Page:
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Liposomes containing lipid A: an effective, safe, generic adjuvant system for synthetic vaccines

Liposomes containing monophosphoryl lipid A (MPLA) have previously exhibited considerable potency and safety in human trials with a variety of candidate vaccines, including vaccines to malaria, HIV-1 and several different types of cancer. The long history of research and development of MPLA and lipo... Full description

Journal Title: Expert Review of Vaccines 01 June 2012, Vol.11(6), pp.733-744
Main Author: Alving, Carl R
Other Authors: Rao, Mangala , Steers, Nicholas J , Matyas, Gary R , Mayorov, Alexander V
Format: Electronic Article Electronic Article
Language: English
Subjects:
ID: ISSN: 1476-0584 ; E-ISSN: 1744-8395 ; DOI: 10.1586/erv.12.35
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recordid: informaworld_s10_1586_erv_12_35
title: Liposomes containing lipid A: an effective, safe, generic adjuvant system for synthetic vaccines
format: Article
creator:
  • Alving, Carl R
  • Rao, Mangala
  • Steers, Nicholas J
  • Matyas, Gary R
  • Mayorov, Alexander V
subjects:
  • Adjuvant
  • Adjuvant Mechanisms
  • Adjuvant Systems
  • Data Mining
  • Lipid A
  • Liposomes
  • Monophosphoryl Lipid A
  • Patents and Intellectual Property
  • Peptide Vaccines
  • Biology
ispartof: Expert Review of Vaccines, 01 June 2012, Vol.11(6), pp.733-744
description: Liposomes containing monophosphoryl lipid A (MPLA) have previously exhibited considerable potency and safety in human trials with a variety of candidate vaccines, including vaccines to malaria, HIV-1 and several different types of cancer. The long history of research and development of MPLA and liposomal MPLA as vaccine adjuvants reveals that there are numerous opportunities for creation and development of generic (nonproprietary) adjuvant system formulations with these materials that are not only highly potent and safe, but also readily available as native materials or as synthetic compounds. They are easily manufactured as potentially inexpensive and easy to use adjuvant systems and might be effective even with synthetic peptides as antigens.
language: eng
source:
identifier: ISSN: 1476-0584 ; E-ISSN: 1744-8395 ; DOI: 10.1586/erv.12.35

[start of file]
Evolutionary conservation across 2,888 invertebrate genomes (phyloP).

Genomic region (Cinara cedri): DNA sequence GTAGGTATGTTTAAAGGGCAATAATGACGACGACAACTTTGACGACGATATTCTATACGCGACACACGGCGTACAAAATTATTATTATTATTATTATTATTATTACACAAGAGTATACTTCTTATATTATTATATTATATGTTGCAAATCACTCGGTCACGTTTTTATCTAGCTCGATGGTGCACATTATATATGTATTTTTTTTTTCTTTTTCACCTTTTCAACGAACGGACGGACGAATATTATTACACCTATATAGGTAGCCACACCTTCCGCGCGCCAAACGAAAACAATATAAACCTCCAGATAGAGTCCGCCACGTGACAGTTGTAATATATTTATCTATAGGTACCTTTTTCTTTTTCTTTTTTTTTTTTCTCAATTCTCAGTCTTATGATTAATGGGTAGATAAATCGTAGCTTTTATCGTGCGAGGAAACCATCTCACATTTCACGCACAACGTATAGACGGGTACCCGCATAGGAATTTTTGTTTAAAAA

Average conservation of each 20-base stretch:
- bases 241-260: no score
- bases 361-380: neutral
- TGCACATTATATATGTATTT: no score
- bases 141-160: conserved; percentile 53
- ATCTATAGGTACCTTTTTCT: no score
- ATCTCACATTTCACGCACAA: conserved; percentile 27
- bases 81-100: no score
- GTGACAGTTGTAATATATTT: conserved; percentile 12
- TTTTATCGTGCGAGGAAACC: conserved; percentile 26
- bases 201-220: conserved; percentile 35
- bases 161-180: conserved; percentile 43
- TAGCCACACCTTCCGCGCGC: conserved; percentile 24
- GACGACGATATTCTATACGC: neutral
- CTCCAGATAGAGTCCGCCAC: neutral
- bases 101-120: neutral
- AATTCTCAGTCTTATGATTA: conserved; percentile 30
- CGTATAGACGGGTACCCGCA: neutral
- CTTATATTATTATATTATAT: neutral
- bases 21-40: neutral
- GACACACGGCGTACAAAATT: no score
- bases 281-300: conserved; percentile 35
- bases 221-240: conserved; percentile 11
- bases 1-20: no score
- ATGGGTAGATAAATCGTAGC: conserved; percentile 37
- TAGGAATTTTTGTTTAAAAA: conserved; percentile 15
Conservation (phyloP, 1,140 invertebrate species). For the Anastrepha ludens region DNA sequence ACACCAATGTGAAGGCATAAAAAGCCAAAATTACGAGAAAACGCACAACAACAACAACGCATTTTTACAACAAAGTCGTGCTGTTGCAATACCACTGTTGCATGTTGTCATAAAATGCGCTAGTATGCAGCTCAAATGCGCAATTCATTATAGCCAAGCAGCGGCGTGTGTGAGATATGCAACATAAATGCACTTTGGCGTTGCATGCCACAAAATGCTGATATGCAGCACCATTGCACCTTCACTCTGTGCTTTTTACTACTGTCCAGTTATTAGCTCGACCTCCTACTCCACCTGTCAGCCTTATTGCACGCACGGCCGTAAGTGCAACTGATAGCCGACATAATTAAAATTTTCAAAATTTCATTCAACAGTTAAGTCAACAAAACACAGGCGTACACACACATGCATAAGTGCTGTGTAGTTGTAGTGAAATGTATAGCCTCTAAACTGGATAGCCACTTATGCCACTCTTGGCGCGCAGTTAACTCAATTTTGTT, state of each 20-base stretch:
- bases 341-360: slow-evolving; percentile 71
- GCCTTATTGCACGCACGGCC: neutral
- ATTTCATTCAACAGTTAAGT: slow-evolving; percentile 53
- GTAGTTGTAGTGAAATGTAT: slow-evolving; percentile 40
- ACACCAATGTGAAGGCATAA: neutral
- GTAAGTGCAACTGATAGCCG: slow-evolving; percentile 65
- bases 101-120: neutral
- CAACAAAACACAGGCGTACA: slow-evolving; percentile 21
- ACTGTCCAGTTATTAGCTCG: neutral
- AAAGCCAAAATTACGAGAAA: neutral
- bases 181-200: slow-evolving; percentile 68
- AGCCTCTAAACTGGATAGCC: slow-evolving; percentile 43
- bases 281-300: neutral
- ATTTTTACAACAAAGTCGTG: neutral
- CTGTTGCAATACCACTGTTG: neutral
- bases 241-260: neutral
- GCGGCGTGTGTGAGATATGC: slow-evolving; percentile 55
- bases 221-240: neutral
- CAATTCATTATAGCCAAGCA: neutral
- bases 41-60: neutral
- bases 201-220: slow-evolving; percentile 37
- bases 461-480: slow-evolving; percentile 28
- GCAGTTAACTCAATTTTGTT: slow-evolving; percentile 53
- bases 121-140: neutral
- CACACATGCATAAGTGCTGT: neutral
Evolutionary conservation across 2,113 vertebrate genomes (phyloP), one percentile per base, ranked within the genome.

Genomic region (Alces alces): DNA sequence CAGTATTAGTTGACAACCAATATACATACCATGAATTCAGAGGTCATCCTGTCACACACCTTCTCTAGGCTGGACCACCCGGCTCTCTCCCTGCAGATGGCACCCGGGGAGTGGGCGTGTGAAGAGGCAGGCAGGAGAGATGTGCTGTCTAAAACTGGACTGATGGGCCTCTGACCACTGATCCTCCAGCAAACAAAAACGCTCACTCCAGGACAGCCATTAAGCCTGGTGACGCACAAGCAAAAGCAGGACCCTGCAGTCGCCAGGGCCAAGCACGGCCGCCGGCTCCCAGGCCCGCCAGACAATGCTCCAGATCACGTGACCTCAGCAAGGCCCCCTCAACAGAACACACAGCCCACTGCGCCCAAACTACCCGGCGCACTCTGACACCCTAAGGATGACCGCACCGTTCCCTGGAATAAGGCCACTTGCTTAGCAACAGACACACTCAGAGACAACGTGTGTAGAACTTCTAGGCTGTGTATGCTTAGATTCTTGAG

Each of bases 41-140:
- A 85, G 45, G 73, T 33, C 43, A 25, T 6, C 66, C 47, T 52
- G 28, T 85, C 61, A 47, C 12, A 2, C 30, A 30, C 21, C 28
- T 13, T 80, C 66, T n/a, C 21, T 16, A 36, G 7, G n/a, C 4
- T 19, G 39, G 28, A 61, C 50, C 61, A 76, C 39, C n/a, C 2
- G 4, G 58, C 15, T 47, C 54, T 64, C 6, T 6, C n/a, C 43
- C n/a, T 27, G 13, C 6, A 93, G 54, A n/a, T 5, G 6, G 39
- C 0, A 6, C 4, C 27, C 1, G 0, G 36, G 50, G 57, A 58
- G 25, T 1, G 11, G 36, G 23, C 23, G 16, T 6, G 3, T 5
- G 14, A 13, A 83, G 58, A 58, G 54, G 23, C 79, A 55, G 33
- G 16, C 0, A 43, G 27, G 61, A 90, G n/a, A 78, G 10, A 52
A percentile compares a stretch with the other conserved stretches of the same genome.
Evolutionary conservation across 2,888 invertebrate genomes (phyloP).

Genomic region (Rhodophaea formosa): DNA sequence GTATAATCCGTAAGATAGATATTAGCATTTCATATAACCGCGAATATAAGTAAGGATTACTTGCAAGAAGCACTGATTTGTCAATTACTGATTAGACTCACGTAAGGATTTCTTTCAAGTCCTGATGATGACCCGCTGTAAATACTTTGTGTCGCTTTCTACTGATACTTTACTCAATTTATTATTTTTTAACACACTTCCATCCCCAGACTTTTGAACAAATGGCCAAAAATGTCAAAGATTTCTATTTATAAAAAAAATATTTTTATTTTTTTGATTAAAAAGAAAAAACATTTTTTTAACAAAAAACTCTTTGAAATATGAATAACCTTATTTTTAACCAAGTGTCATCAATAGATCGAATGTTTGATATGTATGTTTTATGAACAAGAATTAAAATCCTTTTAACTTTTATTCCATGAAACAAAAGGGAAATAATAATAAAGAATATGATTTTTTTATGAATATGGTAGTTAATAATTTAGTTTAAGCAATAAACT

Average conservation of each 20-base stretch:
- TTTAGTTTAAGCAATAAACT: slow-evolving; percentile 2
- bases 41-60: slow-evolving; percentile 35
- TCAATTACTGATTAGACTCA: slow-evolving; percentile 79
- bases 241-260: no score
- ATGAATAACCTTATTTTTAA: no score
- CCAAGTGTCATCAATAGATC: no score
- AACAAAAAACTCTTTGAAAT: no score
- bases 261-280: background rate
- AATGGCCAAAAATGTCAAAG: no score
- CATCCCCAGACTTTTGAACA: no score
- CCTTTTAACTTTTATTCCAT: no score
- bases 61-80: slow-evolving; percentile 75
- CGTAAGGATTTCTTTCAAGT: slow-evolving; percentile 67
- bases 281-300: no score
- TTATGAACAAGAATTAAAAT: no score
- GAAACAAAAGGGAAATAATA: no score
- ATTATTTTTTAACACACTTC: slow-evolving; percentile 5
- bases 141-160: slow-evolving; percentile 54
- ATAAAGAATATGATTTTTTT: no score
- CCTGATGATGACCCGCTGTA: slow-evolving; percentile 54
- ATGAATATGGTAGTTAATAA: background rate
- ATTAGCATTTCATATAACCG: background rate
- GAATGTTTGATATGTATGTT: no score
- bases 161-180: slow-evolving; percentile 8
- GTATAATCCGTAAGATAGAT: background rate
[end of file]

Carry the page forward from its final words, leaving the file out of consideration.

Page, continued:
fulltext: fulltext
issn:
  • 1476-0584
  • 14760584
  • 1744-8395
  • 17448395
url: Link


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titleLiposomes containing lipid A: an effective, safe, generic adjuvant system for synthetic vaccines
creatorAlving, Carl R ; Rao, Mangala ; Steers, Nicholas J ; Matyas, Gary R ; Mayorov, Alexander V
ispartofExpert Review of Vaccines, 01 June 2012, Vol.11(6), pp.733-744
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subjectAdjuvant ; Adjuvant Mechanisms ; Adjuvant Systems ; Data Mining ; Lipid A ; Liposomes ; Monophosphoryl Lipid A ; Patents and Intellectual Property ; Peptide Vaccines ; Biology
descriptionLiposomes containing monophosphoryl lipid A (MPLA) have previously exhibited considerable potency and safety in human trials with a variety of candidate vaccines, including vaccines to malaria, HIV-1 and several different types of cancer. The long history of research and development of MPLA and liposomal MPLA as vaccine adjuvants reveals that there are numerous opportunities for creation and development of generic (nonproprietary) adjuvant system formulations with these materials that are not only highly potent and safe, but also readily available as native materials or as synthetic compounds. They are easily manufactured as potentially inexpensive and easy to use adjuvant systems and might be effective even with synthetic peptides as antigens.
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Liposomes containing monophosphoryl lipid A (MPLA) have previously exhibited considerable potency and safety in human trials with a variety of candidate vaccines, including vaccines to malaria, HIV-1 and several different types of cancer. The long history of research and development of MPLA and liposomal MPLA as vaccine adjuvants reveals that there are numerous opportunities for creation and development of generic (nonproprietary) adjuvant system formulations with these materials that are not only highly potent and safe, but also readily available as native materials or as synthetic compounds. They are easily manufactured as potentially inexpensive and easy to use adjuvant systems and might be effective even with synthetic peptides as antigens.

pubTaylor & Francis
doi10.1586/erv.12.35
urlhttp://www.tandfonline.com/doi/abs/10.1586/erv.12.35
date2012-06-01